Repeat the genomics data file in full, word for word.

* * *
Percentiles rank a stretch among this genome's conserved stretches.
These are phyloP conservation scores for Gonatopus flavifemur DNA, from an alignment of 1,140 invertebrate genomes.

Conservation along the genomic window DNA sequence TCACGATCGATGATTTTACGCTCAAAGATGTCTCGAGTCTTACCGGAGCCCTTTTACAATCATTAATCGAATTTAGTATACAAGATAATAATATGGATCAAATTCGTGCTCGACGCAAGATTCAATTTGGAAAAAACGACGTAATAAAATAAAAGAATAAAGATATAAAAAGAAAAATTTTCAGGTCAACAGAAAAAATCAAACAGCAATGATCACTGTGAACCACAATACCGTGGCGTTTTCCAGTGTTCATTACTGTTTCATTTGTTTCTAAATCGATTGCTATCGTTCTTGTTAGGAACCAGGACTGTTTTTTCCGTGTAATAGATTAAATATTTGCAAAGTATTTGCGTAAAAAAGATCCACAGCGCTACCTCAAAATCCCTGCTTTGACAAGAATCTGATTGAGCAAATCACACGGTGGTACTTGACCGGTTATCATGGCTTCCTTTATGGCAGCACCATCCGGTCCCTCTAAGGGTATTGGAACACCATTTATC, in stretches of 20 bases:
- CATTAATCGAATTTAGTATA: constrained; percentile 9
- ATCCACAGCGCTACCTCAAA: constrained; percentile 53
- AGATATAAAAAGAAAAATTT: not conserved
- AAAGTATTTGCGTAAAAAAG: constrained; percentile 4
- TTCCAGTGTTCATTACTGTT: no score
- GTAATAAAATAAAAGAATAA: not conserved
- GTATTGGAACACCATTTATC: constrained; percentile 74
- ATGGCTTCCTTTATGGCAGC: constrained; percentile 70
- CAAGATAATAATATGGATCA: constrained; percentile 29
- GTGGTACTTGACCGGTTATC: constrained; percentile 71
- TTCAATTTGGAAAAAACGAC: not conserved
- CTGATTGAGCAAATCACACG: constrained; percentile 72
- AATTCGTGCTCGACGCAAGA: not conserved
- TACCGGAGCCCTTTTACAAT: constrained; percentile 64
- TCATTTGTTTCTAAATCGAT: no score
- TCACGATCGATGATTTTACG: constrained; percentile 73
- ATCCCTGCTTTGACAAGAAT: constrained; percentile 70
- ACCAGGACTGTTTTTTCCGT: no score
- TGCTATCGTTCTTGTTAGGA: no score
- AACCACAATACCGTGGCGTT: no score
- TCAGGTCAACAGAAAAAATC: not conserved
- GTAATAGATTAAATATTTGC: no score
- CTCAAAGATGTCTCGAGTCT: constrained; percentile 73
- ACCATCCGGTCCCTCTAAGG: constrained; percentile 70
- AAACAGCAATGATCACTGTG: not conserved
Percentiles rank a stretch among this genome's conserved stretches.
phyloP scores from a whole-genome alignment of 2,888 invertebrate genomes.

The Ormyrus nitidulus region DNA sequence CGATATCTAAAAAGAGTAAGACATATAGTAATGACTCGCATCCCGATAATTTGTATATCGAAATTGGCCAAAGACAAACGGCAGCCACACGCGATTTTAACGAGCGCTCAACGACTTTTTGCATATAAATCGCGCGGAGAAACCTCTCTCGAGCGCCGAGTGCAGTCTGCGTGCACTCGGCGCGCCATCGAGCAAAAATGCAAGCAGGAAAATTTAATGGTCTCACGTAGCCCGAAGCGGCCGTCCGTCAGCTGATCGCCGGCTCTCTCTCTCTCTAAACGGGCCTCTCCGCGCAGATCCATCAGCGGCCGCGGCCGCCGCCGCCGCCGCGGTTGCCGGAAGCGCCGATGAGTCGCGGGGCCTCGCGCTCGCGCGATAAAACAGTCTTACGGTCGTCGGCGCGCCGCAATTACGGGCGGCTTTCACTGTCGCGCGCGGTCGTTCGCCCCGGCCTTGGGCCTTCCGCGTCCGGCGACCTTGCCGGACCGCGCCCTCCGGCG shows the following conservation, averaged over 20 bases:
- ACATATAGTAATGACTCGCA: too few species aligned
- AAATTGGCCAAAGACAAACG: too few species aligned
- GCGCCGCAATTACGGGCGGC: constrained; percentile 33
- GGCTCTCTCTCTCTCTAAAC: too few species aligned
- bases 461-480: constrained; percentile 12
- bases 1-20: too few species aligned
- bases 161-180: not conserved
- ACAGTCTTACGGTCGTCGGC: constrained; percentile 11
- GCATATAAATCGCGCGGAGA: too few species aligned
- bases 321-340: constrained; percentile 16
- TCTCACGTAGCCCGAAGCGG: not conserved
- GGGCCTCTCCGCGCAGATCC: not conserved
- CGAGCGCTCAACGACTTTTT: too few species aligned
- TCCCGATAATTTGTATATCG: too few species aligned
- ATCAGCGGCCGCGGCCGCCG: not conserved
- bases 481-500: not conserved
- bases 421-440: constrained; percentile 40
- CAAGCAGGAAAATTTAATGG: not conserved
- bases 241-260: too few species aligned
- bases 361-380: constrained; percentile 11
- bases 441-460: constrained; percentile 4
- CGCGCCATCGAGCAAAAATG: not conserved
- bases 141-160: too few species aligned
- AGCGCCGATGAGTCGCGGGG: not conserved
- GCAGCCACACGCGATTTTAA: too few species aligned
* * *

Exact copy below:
Percentiles rank a stretch among this genome's conserved stretches.
These are phyloP conservation scores for Gonatopus flavifemur DNA, from an alignment of 1,140 invertebrate genomes.

Conservation along the genomic window DNA sequence TCACGATCGATGATTTTACGCTCAAAGATGTCTCGAGTCTTACCGGAGCCCTTTTACAATCATTAATCGAATTTAGTATACAAGATAATAATATGGATCAAATTCGTGCTCGACGCAAGATTCAATTTGGAAAAAACGACGTAATAAAATAAAAGAATAAAGATATAAAAAGAAAAATTTTCAGGTCAACAGAAAAAATCAAACAGCAATGATCACTGTGAACCACAATACCGTGGCGTTTTCCAGTGTTCATTACTGTTTCATTTGTTTCTAAATCGATTGCTATCGTTCTTGTTAGGAACCAGGACTGTTTTTTCCGTGTAATAGATTAAATATTTGCAAAGTATTTGCGTAAAAAAGATCCACAGCGCTACCTCAAAATCCCTGCTTTGACAAGAATCTGATTGAGCAAATCACACGGTGGTACTTGACCGGTTATCATGGCTTCCTTTATGGCAGCACCATCCGGTCCCTCTAAGGGTATTGGAACACCATTTATC, in stretches of 20 bases:
- CATTAATCGAATTTAGTATA: constrained; percentile 9
- ATCCACAGCGCTACCTCAAA: constrained; percentile 53
- AGATATAAAAAGAAAAATTT: not conserved
- AAAGTATTTGCGTAAAAAAG: constrained; percentile 4
- TTCCAGTGTTCATTACTGTT: no score
- GTAATAAAATAAAAGAATAA: not conserved
- GTATTGGAACACCATTTATC: constrained; percentile 74
- ATGGCTTCCTTTATGGCAGC: constrained; percentile 70
- CAAGATAATAATATGGATCA: constrained; percentile 29
- GTGGTACTTGACCGGTTATC: constrained; percentile 71
- TTCAATTTGGAAAAAACGAC: not conserved
- CTGATTGAGCAAATCACACG: constrained; percentile 72
- AATTCGTGCTCGACGCAAGA: not conserved
- TACCGGAGCCCTTTTACAAT: constrained; percentile 64
- TCATTTGTTTCTAAATCGAT: no score
- TCACGATCGATGATTTTACG: constrained; percentile 73
- ATCCCTGCTTTGACAAGAAT: constrained; percentile 70
- ACCAGGACTGTTTTTTCCGT: no score
- TGCTATCGTTCTTGTTAGGA: no score
- AACCACAATACCGTGGCGTT: no score
- TCAGGTCAACAGAAAAAATC: not conserved
- GTAATAGATTAAATATTTGC: no score
- CTCAAAGATGTCTCGAGTCT: constrained; percentile 73
- ACCATCCGGTCCCTCTAAGG: constrained; percentile 70
- AAACAGCAATGATCACTGTG: not conserved
Percentiles rank a stretch among this genome's conserved stretches.
phyloP scores from a whole-genome alignment of 2,888 invertebrate genomes.

The Ormyrus nitidulus region DNA sequence CGATATCTAAAAAGAGTAAGACATATAGTAATGACTCGCATCCCGATAATTTGTATATCGAAATTGGCCAAAGACAAACGGCAGCCACACGCGATTTTAACGAGCGCTCAACGACTTTTTGCATATAAATCGCGCGGAGAAACCTCTCTCGAGCGCCGAGTGCAGTCTGCGTGCACTCGGCGCGCCATCGAGCAAAAATGCAAGCAGGAAAATTTAATGGTCTCACGTAGCCCGAAGCGGCCGTCCGTCAGCTGATCGCCGGCTCTCTCTCTCTCTAAACGGGCCTCTCCGCGCAGATCCATCAGCGGCCGCGGCCGCCGCCGCCGCCGCGGTTGCCGGAAGCGCCGATGAGTCGCGGGGCCTCGCGCTCGCGCGATAAAACAGTCTTACGGTCGTCGGCGCGCCGCAATTACGGGCGGCTTTCACTGTCGCGCGCGGTCGTTCGCCCCGGCCTTGGGCCTTCCGCGTCCGGCGACCTTGCCGGACCGCGCCCTCCGGCG shows the following conservation, averaged over 20 bases:
- ACATATAGTAATGACTCGCA: too few species aligned
- AAATTGGCCAAAGACAAACG: too few species aligned
- GCGCCGCAATTACGGGCGGC: constrained; percentile 33
- GGCTCTCTCTCTCTCTAAAC: too few species aligned
- bases 461-480: constrained; percentile 12
- bases 1-20: too few species aligned
- bases 161-180: not conserved
- ACAGTCTTACGGTCGTCGGC: constrained; percentile 11
- GCATATAAATCGCGCGGAGA: too few species aligned
- bases 321-340: constrained; percentile 16
- TCTCACGTAGCCCGAAGCGG: not conserved
- GGGCCTCTCCGCGCAGATCC: not conserved
- CGAGCGCTCAACGACTTTTT: too few species aligned
- TCCCGATAATTTGTATATCG: too few species aligned
- ATCAGCGGCCGCGGCCGCCG: not conserved
- bases 481-500: not conserved
- bases 421-440: constrained; percentile 40
- CAAGCAGGAAAATTTAATGG: not conserved
- bases 241-260: too few species aligned
- bases 361-380: constrained; percentile 11
- bases 441-460: constrained; percentile 4
- CGCGCCATCGAGCAAAAATG: not conserved
- bases 141-160: too few species aligned
- AGCGCCGATGAGTCGCGGGG: not conserved
- GCAGCCACACGCGATTTTAA: too few species aligned